Resistance diagnostics as a public health tool to combat antibiotic resistance: A model-based evaluation

Rapid point-of-care resistance diagnostics (POC-RD) are thought to be a key tool in the fight against antibiotic resistance. By tailoring drug choice to infection genotype, doctors can improve treatment efficacy while limiting costs of inappropriate antibiotic prescription. Here we combine epidemiological theory and data to assess the potential of POC-RD innovations in a public health context, as a means to limit or even reverse selection for antibiotic resistance. POC-RD can be used to impose a non-biological fitness cost on resistant strains, by triggering targeted interventions that reduce their opportunities for transmission. We assess this diagnostic-imposed fitness cost in the context of a spectrum of bacterial population biologies and POC-RD conditional strategies, and find that the expected impact varies from selection against resistance for obligate pathogens to marginal public health improvements for opportunistic pathogens with high ‘bystander’ antibiotic exposure during asymptomatic carriage (e.g. the pneumococcus). We close by generalizing the notion of RD-informed strategies to incorporate both POC and carriage surveillance information, and illustrate that coupling transmission control interventions to the discovery of resistant strains in carriage can potentially select against resistance in a broad range of opportunistic pathogens.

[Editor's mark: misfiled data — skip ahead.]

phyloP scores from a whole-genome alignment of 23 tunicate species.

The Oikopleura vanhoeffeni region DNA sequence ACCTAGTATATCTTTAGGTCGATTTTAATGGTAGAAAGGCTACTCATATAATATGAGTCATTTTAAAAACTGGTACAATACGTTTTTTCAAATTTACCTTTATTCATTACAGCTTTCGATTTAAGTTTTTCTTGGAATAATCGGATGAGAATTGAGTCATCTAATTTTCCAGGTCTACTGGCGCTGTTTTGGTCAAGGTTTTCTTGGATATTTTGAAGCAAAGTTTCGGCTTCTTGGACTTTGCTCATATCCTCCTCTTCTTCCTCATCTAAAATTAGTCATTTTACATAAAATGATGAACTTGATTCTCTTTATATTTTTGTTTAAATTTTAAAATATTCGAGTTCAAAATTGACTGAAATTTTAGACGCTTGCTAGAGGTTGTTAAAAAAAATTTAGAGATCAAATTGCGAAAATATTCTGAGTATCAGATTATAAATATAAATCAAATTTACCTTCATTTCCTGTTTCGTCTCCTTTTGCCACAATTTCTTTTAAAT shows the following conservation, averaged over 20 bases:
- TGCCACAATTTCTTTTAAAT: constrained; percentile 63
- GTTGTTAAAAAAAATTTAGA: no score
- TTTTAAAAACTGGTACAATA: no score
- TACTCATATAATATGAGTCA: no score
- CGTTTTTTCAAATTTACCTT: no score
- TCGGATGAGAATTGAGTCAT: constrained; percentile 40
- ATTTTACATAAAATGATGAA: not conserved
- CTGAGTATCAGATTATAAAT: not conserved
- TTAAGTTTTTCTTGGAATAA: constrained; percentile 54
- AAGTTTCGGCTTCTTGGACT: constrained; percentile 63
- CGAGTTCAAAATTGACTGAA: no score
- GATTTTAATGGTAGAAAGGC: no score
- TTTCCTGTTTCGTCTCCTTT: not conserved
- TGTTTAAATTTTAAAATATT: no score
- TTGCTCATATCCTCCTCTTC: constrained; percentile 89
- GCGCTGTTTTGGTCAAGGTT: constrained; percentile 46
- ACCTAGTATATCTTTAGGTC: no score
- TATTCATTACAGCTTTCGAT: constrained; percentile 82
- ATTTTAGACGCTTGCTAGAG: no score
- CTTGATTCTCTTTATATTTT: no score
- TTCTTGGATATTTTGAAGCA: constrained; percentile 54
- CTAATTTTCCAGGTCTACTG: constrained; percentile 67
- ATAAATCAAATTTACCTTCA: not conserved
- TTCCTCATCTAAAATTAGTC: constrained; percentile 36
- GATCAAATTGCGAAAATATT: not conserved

Source: BioRXIV

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